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Chromosome Mutations: Variation in Chromosome Number and Arrangement

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1 Chromosome Mutations: Variation in Chromosome Number and Arrangement
PowerPoint® Lecture Presentation for Concepts of Genetics Ninth Edition Klug, Cummings, Spencer, Palladino Chapter 8 Chromosome Mutations: Variation in Chromosome Number and Arrangement Lectures by David Kass with contributions from John C. Osterman. Copyright © 2009 Pearson Education, Inc.

2 8.1 Specific Terminology Describes Variations in Chromosome Number
Aneuploidy Euploidy Polyploidy

3 Nondisjunction Figure 8-1 Nondisjunction during the first and second meiotic divisions. In both cases, some of the gametes formed either contain two members of a specific chromosome or lack that chromosome. Following fertilization by a gamete with a normal haploid content, monosomic, disomic (normal), or trisomic zygotes are produced. Figure 8.1

4 8.2 Monosomy, the Loss of a Single Chromosome, May Have Severe Phenotypic Effects

5 Section 8.3 8.3 Trisomy Involves the Addition of a Chromosome to a Diploid Genome Trisomy (2n + 1 chromosomes) for the sex chromosomes has a less dramatic phenotype than trisomies for autosomes, which are often lethal.

6 Jimson weed: Datura stramonium
Figure 8-2 Drawings of capsule phenotypes of the fruits of the Jimson weed Datura stramonium. In comparison with wild type, each phenotype is the result of trisomy of 1 of the 12 chromosomes characteristic of the haploid genome. The photograph illustrates the plant itself. Figure 8.2

7 Section 8.3 Down syndrome results from trisomy of chromosome 21. (Figure 8.4)

8 Figure 8-6 Incidence of Down syndrome births contrasted with maternal age.

9 Patau Syndrome Figure 8-6 The karyotype and potential phenotypic characteristics associated with Patau syndrome, where three members of the D group chromosome 13 are present, creating the 47,13+ condition. Figure 8.6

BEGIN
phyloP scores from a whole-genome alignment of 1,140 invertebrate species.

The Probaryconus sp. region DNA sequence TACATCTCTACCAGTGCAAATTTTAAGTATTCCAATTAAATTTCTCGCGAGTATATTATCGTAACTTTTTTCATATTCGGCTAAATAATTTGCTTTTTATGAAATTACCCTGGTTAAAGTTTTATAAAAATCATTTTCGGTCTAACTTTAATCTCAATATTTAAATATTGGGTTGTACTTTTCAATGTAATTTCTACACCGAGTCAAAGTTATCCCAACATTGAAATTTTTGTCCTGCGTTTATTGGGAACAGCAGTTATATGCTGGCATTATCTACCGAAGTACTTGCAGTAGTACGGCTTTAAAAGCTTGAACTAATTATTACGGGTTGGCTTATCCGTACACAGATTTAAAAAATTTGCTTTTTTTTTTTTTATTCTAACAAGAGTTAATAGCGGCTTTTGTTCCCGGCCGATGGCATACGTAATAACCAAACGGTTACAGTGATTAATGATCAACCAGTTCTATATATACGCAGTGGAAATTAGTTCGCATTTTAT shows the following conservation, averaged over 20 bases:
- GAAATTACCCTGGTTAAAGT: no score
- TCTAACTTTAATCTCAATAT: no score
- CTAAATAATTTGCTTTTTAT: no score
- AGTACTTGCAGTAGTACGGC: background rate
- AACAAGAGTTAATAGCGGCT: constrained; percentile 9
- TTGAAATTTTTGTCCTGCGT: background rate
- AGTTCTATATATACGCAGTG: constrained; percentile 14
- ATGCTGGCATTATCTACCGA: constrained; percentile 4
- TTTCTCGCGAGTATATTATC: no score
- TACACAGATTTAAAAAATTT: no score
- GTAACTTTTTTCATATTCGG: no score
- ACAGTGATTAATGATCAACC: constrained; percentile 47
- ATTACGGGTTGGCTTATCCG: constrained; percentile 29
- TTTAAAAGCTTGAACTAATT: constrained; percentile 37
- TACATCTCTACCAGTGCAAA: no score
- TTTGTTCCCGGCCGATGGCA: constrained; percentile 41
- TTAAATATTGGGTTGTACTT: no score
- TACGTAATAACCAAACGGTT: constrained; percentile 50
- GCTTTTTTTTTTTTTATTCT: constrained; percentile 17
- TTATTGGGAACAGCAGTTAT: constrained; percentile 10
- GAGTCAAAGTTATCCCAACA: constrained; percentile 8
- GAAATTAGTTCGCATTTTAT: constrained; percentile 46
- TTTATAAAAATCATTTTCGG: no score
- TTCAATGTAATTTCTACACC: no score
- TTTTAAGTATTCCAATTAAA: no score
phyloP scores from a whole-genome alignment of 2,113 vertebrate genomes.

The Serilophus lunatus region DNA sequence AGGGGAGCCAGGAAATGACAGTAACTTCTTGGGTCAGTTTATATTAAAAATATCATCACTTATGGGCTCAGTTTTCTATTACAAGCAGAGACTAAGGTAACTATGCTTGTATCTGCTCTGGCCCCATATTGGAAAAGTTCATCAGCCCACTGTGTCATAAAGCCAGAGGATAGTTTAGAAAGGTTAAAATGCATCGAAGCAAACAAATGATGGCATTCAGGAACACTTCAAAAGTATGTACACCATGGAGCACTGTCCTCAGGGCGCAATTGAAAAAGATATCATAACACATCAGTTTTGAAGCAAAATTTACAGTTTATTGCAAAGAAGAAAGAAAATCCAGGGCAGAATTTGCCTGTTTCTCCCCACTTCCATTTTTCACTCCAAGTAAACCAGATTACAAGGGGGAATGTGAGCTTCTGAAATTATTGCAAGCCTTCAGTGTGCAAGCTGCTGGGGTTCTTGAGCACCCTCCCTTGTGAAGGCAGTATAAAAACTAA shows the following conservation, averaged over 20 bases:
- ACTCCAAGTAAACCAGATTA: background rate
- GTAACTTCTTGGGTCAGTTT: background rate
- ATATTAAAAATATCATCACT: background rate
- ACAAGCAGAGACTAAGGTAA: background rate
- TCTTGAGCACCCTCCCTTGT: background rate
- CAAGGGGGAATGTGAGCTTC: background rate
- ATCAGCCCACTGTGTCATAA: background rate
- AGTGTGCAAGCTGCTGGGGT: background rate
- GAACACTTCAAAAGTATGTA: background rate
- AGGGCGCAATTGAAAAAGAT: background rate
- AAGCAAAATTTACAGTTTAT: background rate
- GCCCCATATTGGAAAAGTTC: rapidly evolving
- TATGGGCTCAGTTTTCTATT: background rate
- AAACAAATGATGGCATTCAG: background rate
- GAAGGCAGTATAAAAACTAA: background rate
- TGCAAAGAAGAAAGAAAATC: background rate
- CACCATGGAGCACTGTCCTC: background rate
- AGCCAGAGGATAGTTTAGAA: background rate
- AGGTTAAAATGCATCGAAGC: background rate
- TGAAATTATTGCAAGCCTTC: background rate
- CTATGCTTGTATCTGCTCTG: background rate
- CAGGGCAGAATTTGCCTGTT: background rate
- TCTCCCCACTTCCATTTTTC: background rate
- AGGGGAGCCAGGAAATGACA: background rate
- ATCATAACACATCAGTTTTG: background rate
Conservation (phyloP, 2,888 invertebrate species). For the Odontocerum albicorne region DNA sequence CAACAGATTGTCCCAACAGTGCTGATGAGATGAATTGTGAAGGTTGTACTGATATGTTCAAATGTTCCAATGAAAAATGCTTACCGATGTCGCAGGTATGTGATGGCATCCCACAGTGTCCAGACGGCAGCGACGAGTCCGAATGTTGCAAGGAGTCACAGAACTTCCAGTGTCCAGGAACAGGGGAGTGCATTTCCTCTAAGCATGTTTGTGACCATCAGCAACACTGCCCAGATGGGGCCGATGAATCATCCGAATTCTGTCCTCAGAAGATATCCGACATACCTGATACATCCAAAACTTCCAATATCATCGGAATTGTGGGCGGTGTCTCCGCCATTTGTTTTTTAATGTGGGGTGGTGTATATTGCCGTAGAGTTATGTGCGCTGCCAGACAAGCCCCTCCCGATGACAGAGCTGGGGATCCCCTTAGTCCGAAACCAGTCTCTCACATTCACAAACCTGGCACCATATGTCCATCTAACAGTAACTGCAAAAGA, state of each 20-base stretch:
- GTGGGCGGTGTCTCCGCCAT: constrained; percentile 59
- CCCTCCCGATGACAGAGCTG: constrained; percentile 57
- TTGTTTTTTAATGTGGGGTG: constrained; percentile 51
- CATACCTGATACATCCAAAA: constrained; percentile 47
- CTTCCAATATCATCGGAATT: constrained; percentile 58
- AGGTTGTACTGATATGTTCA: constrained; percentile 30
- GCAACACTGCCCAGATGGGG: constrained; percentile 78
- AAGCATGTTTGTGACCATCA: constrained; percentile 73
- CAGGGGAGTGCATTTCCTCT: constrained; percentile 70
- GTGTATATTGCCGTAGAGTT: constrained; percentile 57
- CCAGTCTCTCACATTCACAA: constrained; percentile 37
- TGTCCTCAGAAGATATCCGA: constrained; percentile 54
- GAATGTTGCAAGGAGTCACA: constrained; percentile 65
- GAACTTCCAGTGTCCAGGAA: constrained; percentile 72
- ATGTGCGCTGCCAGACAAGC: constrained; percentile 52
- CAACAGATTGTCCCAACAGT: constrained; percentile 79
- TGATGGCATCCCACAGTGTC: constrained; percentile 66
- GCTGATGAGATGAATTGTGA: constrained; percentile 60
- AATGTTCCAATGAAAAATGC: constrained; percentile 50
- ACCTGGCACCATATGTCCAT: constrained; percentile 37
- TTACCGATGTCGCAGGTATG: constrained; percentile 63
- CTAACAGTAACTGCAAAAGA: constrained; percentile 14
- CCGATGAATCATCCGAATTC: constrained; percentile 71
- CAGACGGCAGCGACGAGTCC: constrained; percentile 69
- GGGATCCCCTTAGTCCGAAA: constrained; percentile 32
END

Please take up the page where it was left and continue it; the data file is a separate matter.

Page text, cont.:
10 Edwards Syndrome Figure 8-7 The karyotype and potential phenotypic characteristics associated with Edwards syndrome. Three members of the E group chromosome 18 are present, creating the 47, condition. Figure 8.7

11 Section 8.3 Trisomies are often found in spontaneously aborted fetuses, but monosomies are not. This suggests that monosomic gametes may be functionally impaired.

12 Section 8.4 8.4 Polyploidy, in Which More Than Two Haploid Sets of Chromosomes Are Present, Is Prevalent in Plants The naming of polyploids is based on the number of sets of chromosomes found: a triploid has 3n chromosomes a tetraploid has 4n chromosomes a pentaploid, 5n chromosomes and so forth

13 Section 8.4 Polyploidy can originate by:
the addition of one or more sets of chromosomes identical to the haploid complement of the same species (autopolyploidy) or the combination of chromosome sets from different species as a consequence of interspecific matings (allopolyploidy) (Figure 8.8)

14 Figure 8-9 Contrasting chromosome origins of an autopolyploid with an allopolyploid karyotype.

15 Section 8.5 8.5 Variation Occurs in the Internal Composition and Arrangement of Chromosomes Rearrangements of chromosome segments include: deletions duplications inversions nonreciprocal translocations reciprocal translocations (Figure 8.13)

16 Figure 8-14 Overview of the five different types of rearrangement of chromosome segments.

17 8.6 A Deletion Is a Missing Region of a Chromosome
When a chromosome breaks in one or more places and a portion of it is lost, the missing piece is referred to as a deletion (or a deficiency). The deletion can occur: near one end (terminal deletion) or from the interior of the chromosome (intercalary deletion) (Figure 8.14)

18 Figure 8-15 Origins of (a) a terminal and (b) intercalary deletion
Figure 8-15 Origins of (a) a terminal and (b) intercalary deletion. In part (c), pairing occurs between a normal chromosome and one with an intercalary deletion by looping out the undeleted portion to form a deletion (or a compensation) loop. Figure 8.14